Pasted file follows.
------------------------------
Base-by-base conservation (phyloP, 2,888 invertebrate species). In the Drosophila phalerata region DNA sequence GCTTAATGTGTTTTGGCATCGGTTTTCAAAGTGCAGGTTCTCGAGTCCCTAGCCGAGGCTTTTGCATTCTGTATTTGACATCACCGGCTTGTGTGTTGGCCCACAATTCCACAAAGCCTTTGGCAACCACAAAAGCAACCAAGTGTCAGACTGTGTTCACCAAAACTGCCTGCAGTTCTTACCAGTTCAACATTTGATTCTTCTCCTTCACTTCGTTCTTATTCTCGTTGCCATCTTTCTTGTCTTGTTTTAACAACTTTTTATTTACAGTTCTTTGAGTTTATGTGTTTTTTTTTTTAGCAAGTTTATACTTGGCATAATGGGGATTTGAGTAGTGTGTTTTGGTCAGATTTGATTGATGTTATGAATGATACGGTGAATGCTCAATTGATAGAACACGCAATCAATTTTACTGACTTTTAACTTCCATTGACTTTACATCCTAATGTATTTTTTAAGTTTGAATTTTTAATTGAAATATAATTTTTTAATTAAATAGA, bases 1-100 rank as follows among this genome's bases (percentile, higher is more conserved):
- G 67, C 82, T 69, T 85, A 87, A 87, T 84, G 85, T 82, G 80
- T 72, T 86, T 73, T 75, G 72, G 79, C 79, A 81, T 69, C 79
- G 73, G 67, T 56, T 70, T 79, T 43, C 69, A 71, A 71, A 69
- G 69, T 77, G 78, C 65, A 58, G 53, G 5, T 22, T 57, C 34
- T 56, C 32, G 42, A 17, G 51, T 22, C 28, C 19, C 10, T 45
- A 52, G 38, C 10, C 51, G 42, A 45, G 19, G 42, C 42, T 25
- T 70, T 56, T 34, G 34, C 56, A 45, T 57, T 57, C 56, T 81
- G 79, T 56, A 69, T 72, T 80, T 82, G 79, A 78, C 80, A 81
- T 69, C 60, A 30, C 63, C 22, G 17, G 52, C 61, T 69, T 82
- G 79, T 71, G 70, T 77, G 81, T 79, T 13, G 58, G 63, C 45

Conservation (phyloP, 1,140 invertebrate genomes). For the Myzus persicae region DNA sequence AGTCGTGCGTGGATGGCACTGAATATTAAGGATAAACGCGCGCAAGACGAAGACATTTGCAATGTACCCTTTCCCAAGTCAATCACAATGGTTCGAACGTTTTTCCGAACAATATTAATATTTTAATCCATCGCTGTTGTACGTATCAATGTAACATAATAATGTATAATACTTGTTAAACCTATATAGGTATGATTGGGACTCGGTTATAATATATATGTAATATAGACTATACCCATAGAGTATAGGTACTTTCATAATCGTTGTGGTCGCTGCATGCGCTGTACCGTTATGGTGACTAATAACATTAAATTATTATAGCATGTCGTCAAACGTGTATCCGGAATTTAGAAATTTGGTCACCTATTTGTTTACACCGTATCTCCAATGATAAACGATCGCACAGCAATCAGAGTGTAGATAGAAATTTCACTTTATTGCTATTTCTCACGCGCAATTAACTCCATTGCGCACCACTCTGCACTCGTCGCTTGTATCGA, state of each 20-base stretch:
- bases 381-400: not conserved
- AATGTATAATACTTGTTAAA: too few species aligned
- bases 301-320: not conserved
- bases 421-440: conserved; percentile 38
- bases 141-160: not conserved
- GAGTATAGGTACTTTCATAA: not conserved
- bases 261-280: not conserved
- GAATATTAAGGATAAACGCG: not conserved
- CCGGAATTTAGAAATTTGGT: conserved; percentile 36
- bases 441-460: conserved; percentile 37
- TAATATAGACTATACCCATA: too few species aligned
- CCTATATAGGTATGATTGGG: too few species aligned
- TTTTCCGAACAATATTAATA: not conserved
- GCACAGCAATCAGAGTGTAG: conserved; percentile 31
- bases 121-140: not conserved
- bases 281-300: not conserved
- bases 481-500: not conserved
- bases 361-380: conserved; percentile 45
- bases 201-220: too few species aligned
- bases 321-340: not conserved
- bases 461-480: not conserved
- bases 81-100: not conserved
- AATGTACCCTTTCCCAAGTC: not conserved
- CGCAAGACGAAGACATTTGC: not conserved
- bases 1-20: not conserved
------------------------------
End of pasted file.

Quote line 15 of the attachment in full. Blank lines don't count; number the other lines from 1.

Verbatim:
- bases 301-320: not conserved